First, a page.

Published By John Davies
John W Peate was born in 1886 in Oswestry. His parents were John Peate (1855 Llanymynech), a miller, and Elizabeth Jones (1854, Selattyn). He was the third of 7 children with siblings Elizabeth (1881) Gertrude (1884), Edwin (1889), Albert (1891), William (1893) and Sarah (1897). In 1881 his parents were living at Barretts Cottages on Willow Street but by 1891 had moved to live at Nant y Caws and by 1911 his mother was living at Verniew House, Llanymynech. John went to work as an agricultural labourer at Calcutt Hall, Llandysilio and then, probably around 1903/04, he joined the army enlisting in 2 Bn Royal Welsh Fusiliers.
He went over to France with the battalion in November 1914. In a letter to his sisters, written shortly after he had arrived at the front, he wrote of his experiences. ‘We have been well in it this time and have given the Germans more than they asked for’ he goes on to say that they ‘are as happy as mud larks, take it all and say nothing, We get plenty to eat and every man has one of the blankets that were sent out to us’. He then describes the fighting recounting on how the Germans ‘are driven onto our fire and bayonet at the point of the revolver of their officers, death facing them before and behind. They come on to our trenches and shout ‘Hurrahs’. Very often they are mown down by our fire…the Brigade can account for their number of Germans already and we have had very small losses ourselves’. John also recounts conversations with German PoWs – ‘they are told such a lot of lies that they are under the belief that they are winning easily, but it is a poor chance for them. My opinion is that they won’t last much longer’.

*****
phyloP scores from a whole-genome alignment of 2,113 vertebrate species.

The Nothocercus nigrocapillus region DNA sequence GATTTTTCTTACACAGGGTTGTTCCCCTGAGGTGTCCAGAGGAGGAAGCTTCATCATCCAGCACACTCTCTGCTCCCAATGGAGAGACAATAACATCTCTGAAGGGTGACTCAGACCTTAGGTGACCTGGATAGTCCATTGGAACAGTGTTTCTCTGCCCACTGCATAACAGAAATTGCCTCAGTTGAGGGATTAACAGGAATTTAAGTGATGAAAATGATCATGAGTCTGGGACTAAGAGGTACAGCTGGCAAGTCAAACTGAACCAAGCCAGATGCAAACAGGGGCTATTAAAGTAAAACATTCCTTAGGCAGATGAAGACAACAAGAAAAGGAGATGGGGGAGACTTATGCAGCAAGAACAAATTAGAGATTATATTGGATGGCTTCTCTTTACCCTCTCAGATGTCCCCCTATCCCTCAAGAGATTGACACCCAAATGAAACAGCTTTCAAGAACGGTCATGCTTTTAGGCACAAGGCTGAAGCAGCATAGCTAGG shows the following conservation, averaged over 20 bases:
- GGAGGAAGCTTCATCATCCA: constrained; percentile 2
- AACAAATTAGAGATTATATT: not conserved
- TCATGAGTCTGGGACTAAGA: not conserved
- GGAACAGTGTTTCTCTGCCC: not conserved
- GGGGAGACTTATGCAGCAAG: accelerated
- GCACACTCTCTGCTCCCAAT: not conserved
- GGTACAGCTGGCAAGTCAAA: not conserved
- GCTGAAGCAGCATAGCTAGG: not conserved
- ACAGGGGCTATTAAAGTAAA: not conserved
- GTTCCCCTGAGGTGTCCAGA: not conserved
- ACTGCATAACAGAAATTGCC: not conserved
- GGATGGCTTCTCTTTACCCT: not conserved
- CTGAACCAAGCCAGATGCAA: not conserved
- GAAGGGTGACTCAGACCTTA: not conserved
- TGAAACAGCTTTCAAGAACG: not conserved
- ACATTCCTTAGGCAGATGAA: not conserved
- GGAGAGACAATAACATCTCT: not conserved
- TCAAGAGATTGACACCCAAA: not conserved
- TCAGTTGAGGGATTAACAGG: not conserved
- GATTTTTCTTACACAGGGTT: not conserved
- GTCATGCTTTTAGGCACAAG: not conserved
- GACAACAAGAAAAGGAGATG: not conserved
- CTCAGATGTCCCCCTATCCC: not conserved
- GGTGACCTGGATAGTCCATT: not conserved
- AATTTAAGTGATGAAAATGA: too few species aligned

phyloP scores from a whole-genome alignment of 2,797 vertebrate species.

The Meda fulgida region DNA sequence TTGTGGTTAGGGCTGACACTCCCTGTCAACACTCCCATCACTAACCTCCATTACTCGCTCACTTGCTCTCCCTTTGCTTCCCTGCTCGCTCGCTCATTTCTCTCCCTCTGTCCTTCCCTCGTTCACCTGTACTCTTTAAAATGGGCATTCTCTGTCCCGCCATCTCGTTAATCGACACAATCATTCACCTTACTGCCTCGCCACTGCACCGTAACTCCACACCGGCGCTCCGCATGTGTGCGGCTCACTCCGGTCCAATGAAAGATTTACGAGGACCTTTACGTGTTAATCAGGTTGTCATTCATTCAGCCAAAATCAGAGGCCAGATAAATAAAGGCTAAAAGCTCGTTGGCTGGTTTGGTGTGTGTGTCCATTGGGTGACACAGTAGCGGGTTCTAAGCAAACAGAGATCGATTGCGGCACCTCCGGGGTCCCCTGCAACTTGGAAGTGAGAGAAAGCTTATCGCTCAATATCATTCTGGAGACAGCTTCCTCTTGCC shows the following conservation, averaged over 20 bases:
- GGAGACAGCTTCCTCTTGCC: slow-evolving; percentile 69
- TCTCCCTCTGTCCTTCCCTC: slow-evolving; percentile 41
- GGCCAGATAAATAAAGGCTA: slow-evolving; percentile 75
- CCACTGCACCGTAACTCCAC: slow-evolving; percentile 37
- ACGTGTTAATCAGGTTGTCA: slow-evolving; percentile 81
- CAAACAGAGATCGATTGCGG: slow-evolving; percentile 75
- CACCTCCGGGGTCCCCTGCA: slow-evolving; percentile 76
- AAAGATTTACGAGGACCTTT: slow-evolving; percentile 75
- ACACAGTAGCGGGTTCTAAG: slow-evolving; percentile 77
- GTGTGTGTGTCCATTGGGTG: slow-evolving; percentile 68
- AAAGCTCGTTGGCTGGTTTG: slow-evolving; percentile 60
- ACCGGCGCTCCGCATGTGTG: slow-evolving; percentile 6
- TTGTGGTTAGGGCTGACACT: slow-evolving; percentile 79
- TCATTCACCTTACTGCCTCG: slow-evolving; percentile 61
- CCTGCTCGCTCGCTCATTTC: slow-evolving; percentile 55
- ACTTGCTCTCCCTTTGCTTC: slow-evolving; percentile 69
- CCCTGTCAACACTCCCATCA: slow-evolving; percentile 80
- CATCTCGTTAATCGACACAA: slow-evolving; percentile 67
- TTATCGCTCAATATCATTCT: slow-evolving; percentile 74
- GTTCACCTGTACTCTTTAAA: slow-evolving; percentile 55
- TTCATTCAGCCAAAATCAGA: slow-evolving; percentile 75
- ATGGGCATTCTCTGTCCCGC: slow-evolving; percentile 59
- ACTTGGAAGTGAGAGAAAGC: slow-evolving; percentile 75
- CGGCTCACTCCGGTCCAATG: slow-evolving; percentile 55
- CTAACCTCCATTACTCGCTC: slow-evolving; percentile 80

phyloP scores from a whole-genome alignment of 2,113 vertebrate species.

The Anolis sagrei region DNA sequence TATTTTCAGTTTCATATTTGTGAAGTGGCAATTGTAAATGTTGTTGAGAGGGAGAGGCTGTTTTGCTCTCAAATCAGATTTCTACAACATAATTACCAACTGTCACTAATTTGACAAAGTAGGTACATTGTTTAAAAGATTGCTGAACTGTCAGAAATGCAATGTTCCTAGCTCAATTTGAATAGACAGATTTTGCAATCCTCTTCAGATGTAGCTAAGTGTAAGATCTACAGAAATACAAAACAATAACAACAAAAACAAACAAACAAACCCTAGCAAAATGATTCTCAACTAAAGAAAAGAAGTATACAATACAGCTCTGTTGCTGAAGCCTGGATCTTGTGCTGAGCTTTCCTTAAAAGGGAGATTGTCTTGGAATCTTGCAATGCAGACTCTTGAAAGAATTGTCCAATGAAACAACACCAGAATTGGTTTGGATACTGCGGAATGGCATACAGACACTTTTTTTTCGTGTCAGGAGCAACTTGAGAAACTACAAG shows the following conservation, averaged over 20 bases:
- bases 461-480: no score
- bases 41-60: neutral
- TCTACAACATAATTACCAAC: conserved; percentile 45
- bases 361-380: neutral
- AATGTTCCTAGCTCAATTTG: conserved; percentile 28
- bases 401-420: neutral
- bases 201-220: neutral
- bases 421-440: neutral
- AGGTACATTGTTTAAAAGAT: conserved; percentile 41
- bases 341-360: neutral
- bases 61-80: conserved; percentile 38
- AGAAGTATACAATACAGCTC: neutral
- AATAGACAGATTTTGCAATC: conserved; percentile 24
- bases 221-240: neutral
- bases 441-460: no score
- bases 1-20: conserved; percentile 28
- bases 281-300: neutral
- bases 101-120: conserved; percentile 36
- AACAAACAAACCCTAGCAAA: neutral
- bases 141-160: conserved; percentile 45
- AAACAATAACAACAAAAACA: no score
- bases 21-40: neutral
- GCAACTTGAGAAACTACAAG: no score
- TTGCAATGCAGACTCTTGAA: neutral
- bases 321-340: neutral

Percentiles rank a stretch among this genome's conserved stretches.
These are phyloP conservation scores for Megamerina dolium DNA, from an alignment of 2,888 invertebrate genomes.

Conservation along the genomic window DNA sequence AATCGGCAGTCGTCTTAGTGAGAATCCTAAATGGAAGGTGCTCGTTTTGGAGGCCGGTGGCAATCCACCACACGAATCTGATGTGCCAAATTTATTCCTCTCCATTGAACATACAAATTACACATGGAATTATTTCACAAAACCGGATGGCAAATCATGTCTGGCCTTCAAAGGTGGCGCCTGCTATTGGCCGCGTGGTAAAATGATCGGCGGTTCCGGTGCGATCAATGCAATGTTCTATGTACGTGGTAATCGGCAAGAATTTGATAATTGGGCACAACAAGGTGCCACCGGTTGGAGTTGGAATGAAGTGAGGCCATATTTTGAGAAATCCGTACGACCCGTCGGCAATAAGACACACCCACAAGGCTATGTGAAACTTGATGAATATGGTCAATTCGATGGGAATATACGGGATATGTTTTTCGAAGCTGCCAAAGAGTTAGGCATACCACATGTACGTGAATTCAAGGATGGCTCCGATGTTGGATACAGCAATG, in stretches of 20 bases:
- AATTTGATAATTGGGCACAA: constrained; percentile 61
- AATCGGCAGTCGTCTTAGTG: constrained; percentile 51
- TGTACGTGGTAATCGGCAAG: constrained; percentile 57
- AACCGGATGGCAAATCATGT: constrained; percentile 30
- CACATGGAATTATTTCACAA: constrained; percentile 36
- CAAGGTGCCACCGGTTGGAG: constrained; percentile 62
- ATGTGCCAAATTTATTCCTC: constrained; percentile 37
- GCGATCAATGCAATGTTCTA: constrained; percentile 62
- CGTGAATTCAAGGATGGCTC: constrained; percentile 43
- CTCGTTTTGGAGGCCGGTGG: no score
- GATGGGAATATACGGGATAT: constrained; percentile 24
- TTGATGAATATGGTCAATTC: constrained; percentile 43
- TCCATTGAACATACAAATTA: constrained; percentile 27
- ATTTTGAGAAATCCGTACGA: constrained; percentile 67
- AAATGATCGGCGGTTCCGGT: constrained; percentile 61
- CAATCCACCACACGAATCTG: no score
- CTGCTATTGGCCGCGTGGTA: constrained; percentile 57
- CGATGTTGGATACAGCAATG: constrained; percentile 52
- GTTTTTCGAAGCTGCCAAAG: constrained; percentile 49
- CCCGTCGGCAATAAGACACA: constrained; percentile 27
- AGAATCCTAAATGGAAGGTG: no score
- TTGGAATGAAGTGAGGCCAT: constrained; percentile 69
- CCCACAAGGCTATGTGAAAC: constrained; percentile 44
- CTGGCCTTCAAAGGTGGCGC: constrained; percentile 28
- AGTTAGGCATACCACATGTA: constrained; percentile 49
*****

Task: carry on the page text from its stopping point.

John served throughout the war until November 1918 when he was wounded by gas. He was returned to England and admitted to No 2 General Hospital in Manchester, suffering from his wounds and complicated by bronchitis and asthma. He would die of his wounds on 1 February 1919. He was buried on 7 February at Oswestry Cemetery. His headstone reads ‘We miss him and mourn him in silence unseen and dwell on the memories of days that have been’. He is also commemorated at St Oswald’s Church, Oswestry.
John’s brother William also served, in 7 Bn KSLI. He was killed in action in November 1916 on the Somme. Another brother, Albert, also served in, KSLI Cycle Corps. He served in Salonika and France and survived the war.